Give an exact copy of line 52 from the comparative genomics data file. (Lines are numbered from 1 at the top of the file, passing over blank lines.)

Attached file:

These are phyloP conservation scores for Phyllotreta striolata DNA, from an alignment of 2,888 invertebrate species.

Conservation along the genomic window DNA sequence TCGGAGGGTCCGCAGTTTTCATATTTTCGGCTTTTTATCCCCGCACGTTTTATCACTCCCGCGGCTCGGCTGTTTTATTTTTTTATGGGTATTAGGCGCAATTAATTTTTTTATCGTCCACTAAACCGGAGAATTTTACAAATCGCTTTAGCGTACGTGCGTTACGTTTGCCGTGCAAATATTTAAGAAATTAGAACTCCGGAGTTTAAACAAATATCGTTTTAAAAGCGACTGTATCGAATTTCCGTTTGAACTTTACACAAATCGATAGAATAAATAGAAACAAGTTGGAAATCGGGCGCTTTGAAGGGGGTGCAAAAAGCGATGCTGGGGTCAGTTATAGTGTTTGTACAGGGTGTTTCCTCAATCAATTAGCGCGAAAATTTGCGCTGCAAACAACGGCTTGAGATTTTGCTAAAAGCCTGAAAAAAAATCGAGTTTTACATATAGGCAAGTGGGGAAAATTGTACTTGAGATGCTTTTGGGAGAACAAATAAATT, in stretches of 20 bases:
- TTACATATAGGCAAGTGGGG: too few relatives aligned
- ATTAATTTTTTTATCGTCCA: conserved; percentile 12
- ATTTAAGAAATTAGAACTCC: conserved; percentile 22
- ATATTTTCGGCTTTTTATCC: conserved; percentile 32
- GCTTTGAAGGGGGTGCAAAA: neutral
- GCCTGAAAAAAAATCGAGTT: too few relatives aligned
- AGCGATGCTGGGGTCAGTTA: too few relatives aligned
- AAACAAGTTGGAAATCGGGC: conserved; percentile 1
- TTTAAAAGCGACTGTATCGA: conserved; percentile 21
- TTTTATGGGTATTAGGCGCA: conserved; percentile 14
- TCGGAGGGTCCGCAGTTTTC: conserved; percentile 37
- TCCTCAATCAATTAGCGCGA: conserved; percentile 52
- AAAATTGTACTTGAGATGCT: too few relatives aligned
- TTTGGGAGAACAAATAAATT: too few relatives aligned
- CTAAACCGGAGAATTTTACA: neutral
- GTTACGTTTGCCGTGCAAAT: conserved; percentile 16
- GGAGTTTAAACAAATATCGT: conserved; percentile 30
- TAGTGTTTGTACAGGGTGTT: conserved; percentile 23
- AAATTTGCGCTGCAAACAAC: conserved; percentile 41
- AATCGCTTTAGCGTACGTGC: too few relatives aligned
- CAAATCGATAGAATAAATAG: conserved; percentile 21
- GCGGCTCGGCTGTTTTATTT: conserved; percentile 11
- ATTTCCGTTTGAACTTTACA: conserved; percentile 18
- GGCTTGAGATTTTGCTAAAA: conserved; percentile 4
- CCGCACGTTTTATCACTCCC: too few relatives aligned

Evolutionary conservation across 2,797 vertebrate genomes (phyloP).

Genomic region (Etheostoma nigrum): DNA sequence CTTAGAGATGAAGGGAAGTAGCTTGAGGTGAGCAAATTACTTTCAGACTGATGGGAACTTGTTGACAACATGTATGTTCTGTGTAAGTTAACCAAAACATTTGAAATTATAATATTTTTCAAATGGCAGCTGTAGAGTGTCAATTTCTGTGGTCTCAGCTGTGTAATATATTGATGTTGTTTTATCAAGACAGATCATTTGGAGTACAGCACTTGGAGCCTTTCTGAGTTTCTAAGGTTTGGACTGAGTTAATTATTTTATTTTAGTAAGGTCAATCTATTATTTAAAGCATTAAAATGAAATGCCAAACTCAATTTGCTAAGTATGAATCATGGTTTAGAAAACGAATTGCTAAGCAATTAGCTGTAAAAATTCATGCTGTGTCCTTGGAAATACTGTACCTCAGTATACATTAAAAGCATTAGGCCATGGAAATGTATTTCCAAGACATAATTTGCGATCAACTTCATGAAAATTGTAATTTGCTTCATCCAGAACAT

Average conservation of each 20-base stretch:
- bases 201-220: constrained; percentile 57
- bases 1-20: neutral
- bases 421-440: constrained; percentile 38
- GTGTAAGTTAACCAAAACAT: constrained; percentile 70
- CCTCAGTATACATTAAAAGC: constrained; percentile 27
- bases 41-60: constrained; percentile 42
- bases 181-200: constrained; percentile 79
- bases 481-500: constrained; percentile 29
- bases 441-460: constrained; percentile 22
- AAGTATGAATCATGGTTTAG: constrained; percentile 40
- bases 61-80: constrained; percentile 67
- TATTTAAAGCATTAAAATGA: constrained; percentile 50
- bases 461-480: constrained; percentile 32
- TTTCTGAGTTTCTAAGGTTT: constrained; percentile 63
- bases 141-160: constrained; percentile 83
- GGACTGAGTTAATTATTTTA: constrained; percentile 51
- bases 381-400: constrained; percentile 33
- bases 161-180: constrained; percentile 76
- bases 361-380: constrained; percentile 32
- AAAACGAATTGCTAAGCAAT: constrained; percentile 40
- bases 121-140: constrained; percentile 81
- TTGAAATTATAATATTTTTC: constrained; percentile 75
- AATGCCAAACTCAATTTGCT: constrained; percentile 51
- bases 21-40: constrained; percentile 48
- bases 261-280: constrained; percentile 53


- TTGAAATTATAATATTTTTC: constrained; percentile 75